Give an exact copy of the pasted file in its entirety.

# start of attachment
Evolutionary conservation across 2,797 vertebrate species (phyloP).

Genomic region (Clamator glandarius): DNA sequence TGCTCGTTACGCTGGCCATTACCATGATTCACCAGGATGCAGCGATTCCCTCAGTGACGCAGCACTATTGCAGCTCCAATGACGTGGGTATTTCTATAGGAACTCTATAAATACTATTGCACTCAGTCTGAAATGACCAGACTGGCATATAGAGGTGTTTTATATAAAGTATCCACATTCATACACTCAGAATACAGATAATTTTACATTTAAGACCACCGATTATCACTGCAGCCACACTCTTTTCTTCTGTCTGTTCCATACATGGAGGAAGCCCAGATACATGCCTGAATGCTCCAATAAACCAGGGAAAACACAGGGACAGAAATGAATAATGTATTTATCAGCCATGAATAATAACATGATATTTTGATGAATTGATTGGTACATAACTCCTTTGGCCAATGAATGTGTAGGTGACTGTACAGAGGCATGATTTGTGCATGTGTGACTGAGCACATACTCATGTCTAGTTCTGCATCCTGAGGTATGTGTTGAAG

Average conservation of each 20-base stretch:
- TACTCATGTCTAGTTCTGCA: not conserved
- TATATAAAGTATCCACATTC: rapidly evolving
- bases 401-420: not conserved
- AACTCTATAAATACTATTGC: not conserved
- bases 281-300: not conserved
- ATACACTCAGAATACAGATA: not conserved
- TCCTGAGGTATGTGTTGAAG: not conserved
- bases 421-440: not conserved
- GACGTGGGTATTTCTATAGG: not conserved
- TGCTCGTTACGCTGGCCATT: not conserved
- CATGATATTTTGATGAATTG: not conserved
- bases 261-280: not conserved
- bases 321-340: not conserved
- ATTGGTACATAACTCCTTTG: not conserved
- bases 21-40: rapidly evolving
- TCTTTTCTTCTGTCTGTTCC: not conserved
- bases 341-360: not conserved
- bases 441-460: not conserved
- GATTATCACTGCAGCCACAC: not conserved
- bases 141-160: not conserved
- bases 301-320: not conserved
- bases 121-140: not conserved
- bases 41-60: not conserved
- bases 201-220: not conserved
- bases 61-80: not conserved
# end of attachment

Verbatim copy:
Evolutionary conservation across 2,797 vertebrate species (phyloP).

Genomic region (Clamator glandarius): DNA sequence TGCTCGTTACGCTGGCCATTACCATGATTCACCAGGATGCAGCGATTCCCTCAGTGACGCAGCACTATTGCAGCTCCAATGACGTGGGTATTTCTATAGGAACTCTATAAATACTATTGCACTCAGTCTGAAATGACCAGACTGGCATATAGAGGTGTTTTATATAAAGTATCCACATTCATACACTCAGAATACAGATAATTTTACATTTAAGACCACCGATTATCACTGCAGCCACACTCTTTTCTTCTGTCTGTTCCATACATGGAGGAAGCCCAGATACATGCCTGAATGCTCCAATAAACCAGGGAAAACACAGGGACAGAAATGAATAATGTATTTATCAGCCATGAATAATAACATGATATTTTGATGAATTGATTGGTACATAACTCCTTTGGCCAATGAATGTGTAGGTGACTGTACAGAGGCATGATTTGTGCATGTGTGACTGAGCACATACTCATGTCTAGTTCTGCATCCTGAGGTATGTGTTGAAG

Average conservation of each 20-base stretch:
- TACTCATGTCTAGTTCTGCA: not conserved
- TATATAAAGTATCCACATTC: rapidly evolving
- bases 401-420: not conserved
- AACTCTATAAATACTATTGC: not conserved
- bases 281-300: not conserved
- ATACACTCAGAATACAGATA: not conserved
- TCCTGAGGTATGTGTTGAAG: not conserved
- bases 421-440: not conserved
- GACGTGGGTATTTCTATAGG: not conserved
- TGCTCGTTACGCTGGCCATT: not conserved
- CATGATATTTTGATGAATTG: not conserved
- bases 261-280: not conserved
- bases 321-340: not conserved
- ATTGGTACATAACTCCTTTG: not conserved
- bases 21-40: rapidly evolving
- TCTTTTCTTCTGTCTGTTCC: not conserved
- bases 341-360: not conserved
- bases 441-460: not conserved
- GATTATCACTGCAGCCACAC: not conserved
- bases 141-160: not conserved
- bases 301-320: not conserved
- bases 121-140: not conserved
- bases 41-60: not conserved
- bases 201-220: not conserved
- bases 61-80: not conserved